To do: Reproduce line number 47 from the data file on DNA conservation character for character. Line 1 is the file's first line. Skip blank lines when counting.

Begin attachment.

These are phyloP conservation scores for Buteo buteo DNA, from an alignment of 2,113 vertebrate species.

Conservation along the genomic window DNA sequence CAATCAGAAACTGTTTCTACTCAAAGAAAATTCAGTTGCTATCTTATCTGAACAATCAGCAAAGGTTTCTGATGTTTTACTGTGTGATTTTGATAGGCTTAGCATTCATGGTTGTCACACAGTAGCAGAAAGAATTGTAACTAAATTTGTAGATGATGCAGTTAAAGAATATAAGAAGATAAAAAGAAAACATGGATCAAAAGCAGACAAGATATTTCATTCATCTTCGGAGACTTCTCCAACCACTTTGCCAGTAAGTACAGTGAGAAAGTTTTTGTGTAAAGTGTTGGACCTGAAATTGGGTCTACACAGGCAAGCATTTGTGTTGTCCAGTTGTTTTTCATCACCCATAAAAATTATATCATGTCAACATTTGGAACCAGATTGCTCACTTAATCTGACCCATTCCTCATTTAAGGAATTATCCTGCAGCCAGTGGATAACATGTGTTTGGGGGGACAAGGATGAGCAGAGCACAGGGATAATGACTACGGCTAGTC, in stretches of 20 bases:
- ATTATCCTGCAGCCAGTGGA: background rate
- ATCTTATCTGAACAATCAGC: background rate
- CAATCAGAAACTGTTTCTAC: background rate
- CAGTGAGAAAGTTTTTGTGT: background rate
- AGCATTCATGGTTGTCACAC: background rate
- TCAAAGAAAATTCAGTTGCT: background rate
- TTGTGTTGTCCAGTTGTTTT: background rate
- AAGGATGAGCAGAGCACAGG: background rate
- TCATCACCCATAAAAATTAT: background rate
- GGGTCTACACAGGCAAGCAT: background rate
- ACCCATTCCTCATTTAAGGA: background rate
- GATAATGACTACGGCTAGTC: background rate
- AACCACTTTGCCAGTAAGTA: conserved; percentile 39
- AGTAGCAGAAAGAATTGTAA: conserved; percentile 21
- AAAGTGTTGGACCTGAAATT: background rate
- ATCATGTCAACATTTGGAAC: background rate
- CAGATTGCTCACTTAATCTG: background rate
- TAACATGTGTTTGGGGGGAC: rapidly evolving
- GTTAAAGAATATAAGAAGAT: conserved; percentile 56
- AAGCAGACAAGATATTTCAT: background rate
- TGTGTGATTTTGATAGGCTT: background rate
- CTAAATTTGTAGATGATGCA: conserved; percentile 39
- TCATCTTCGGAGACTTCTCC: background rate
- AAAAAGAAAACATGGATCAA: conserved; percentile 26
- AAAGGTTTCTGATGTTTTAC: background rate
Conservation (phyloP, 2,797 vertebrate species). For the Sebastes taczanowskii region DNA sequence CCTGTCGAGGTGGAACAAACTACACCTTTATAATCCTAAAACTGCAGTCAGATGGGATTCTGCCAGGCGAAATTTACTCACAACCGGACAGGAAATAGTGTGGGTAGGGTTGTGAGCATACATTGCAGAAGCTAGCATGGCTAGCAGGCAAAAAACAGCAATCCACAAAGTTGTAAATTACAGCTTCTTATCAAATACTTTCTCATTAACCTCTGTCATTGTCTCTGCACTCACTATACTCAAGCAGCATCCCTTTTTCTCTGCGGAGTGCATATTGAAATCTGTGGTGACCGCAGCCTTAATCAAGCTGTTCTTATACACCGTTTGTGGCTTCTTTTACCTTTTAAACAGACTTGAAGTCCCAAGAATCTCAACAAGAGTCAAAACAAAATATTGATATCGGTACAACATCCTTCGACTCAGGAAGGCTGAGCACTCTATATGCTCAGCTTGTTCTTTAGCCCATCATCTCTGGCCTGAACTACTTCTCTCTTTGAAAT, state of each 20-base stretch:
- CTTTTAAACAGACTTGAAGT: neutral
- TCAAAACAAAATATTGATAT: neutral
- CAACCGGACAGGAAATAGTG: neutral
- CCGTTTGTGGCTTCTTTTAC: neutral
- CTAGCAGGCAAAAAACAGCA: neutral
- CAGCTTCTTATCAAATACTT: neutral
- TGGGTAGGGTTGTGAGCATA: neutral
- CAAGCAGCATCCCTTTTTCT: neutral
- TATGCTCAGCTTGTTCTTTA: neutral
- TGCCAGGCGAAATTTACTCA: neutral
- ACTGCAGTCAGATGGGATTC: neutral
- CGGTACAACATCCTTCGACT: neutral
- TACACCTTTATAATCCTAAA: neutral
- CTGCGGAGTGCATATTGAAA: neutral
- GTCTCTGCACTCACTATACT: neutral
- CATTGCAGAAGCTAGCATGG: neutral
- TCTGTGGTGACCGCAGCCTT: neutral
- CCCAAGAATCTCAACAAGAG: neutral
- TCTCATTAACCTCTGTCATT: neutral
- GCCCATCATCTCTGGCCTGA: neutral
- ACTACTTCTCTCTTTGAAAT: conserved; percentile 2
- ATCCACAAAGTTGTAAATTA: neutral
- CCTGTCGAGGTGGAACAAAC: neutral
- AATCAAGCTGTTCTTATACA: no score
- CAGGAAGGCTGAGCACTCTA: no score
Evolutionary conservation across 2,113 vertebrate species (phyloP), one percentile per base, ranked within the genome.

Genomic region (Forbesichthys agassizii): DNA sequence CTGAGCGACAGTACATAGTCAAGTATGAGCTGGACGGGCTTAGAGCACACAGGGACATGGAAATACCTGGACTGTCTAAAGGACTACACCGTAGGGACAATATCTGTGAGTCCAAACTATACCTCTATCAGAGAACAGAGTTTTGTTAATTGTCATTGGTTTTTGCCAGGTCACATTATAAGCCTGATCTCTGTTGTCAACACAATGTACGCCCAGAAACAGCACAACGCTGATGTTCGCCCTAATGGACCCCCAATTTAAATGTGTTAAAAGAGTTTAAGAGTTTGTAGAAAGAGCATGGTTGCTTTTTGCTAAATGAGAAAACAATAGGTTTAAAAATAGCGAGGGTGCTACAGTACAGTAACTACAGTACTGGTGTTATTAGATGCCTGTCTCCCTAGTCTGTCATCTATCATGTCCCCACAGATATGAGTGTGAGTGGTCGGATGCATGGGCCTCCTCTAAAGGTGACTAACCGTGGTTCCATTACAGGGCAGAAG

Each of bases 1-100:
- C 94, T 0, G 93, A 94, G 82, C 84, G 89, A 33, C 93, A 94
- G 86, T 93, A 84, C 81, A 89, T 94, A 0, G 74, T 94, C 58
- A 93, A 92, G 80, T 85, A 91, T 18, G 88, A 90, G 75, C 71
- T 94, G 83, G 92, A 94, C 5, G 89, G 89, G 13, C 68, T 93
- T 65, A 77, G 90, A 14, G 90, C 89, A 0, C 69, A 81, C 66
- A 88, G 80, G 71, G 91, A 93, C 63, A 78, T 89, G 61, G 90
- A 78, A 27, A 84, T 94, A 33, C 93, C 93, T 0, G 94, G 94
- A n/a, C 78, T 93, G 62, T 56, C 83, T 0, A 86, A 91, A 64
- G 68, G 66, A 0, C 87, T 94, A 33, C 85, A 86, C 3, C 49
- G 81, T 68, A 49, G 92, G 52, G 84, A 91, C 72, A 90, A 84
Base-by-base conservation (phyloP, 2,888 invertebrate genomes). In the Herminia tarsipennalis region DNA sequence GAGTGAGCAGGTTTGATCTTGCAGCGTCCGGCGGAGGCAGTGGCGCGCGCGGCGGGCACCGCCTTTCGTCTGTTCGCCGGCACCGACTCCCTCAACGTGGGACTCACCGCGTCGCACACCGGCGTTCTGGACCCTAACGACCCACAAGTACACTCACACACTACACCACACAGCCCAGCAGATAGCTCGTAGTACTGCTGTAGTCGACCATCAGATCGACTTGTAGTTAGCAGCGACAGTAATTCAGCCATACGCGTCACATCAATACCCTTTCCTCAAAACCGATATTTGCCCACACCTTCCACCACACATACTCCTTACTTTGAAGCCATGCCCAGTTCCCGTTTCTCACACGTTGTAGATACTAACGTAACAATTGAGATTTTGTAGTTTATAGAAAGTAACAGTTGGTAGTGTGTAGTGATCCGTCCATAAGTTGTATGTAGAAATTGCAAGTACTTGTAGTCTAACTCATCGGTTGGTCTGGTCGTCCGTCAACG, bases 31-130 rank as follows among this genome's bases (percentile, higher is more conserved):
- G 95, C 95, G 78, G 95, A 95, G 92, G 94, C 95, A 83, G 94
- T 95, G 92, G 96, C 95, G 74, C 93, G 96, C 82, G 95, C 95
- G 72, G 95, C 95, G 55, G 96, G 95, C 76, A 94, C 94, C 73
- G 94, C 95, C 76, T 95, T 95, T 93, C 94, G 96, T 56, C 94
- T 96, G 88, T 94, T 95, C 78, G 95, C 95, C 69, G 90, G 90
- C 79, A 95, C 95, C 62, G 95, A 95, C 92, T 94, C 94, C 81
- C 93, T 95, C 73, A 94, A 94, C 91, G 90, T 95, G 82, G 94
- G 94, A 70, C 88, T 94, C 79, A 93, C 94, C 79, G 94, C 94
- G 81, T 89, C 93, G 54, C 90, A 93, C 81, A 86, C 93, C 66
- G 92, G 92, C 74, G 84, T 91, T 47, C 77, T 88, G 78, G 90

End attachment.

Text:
- TCTCATTAACCTCTGTCATT: neutral